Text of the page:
Rejecting A Retailer For Sustainability Reasons Was A Big Win For Haircare Brand Flora Flora
Saying no to a retail chain produced big results for Flora Flora.
Just after the plastic-free haircare brand’s first year in business, founder Sarah Cloes was approached by a national retailer with hundreds of doors. She turned down the offer when she realized the retailer, which she declined to specify, wasn’t as earth-minded as it promised.
The chain insisted she not only ship Flora Flora’s products in plastic bubble wrap, but put the products in plastic bags, too, even though she suggested eco-conscious alternatives. Frustrated, she posted about her plight on Flora Flora’s TikTok account on the Friday before Labor Day weekend coinciding with a sale that wasn’t meeting the brand’s expectations.
By 6 a.m. on Saturday morning, Flora Flora had received 275,000 likes and 50 orders versus about 10 typical for that timeframe. Its story was reposted by retail publication Retail Boss as an example of a brand sticking with its principles.
Demand mushroomed over the next few days, wiping out Flora Flora’s inventory and leading to a waitlist exceeding 300 people. The brand finally got restocked by the end of September, but quickly sold out of select items.
“I thought I was making a horrible business decision, but customers proved me wrong. I had enough orders to outweigh what I would have made,” says Cloes. “I was prepared to lose money, but it came back tenfold, and it gave me so much hope because people do appreciate standing by your values.”
“I thought I was making a horrible business decision, but customers proved me wrong.”
The move to reject a retailer that doesn’t match Flora Flora’s ethos is especially gutsy as direct-to-consumer brands look to physical stores due to lofty customer acquisition costs. Although Cloes is mum on the retailer in question, comments on Flora Flora’s TikTok video speculate Urban Outfitters is the probable offender. Other brands with similar experiences concurred.
Like many indie beauty brands, the genesis of Flora Flora stems from Cloes’ disappointment with what was available on the market, especially for her sensitive skin. Dovetailing with that, while attending college at University of Hawaii at Manoa, she saw the damage plastic inflicts on the ecosystem. She started concocting formulas in her dorm room.
Cloes, now 25, relocated to San Diego, but didn’t stop experimenting with products as a side gig. Once a job she had was eliminated, she gave entrepreneurialism a go and began selling her shampoo bars in farmer’s markets.
Flora Flora’s current product portfolio includes shampoo and conditioner bars, hair masks, hair tools and accessories. Prices range from $15 for a combo to $55 for an essentials bundle. The bestseller is a sample set with two shampoo bars and a conditioner bar retailing for $25. It’s sold out at the moment. A purple shampoo bar and perhaps body bars are down the road.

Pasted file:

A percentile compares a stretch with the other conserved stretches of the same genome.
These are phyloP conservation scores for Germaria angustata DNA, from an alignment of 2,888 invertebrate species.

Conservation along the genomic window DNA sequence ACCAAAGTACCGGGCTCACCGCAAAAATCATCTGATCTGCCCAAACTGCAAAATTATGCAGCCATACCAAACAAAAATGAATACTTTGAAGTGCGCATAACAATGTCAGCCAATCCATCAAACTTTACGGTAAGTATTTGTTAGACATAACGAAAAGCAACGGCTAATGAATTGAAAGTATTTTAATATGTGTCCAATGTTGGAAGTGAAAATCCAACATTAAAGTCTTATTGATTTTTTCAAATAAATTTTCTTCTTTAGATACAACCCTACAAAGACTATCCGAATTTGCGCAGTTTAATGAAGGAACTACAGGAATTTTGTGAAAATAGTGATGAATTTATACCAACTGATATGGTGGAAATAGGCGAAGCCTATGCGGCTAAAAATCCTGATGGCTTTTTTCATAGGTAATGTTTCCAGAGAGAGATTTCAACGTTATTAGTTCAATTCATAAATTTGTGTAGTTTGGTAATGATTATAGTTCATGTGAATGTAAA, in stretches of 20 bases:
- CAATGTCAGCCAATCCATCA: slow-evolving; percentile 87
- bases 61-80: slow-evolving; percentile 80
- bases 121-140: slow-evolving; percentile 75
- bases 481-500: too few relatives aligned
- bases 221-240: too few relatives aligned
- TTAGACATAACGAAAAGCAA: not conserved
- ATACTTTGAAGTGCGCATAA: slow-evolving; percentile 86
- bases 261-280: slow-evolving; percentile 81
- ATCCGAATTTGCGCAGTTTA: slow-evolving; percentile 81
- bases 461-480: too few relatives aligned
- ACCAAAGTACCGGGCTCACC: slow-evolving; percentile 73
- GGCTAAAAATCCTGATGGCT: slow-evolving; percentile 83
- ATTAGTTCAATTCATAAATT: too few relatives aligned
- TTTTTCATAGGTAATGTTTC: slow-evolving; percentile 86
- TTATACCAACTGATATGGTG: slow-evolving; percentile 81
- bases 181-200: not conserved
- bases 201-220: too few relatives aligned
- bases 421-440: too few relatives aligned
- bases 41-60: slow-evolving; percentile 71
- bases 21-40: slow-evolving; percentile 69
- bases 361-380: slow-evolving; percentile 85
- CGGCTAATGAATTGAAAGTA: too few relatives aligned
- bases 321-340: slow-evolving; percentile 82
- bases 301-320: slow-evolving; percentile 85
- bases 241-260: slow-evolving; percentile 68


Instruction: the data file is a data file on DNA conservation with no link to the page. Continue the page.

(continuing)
“The pandemic actually helped me because people were home exploring products and supporting local businesses.”
Cloes got the idea for the name Flora Flora after seeing the words printed somewhere and asking her boyfriend if he would be open to it as the name for a child. He wasn’t interested in it for offspring, but it became her brand name. “I just love how it looks in the font and on the packaging,” she says.
Self-financed Flora Flora was officially launched on Earth Day of 2021. It’s run by a lean team. Cloes says, “The products resonated with people. I was ready to accept slow growth because I didn’t want to get loans or take investors.”
She didn’t intend to build Flora Flora via social media, but people discovered its TikTok content and tripled its goal of five orders after its initial post last year. Today, it has drawn 591,400 likes and 38,200 followers on the platform.
“When I made a TikTok, the response is immediate, and I’m not spending the money it would take for advertising,” says Cloes. “The pandemic actually helped me because people were home exploring products and supporting local businesses.”
With Flora Flora’s TikTok posts, Cloes strives to take viewers behind the scenes to view the products being made. She manufactures products by hand at a production facility that doubles as a showroom.
DTC distribution accounts for 70% of Flora Flora’s business, but it has a thriving cadre of boutiques that carries it. Credo and Whole Foods are Cloes’s dream retail partners. She’s currently updating her packaging to render Flora Flora’s products more retail friendly—without plastic, of course. Hotels are another possible growth avenue, she says, as part of Flora Flora’s mission to “make bars the norm.”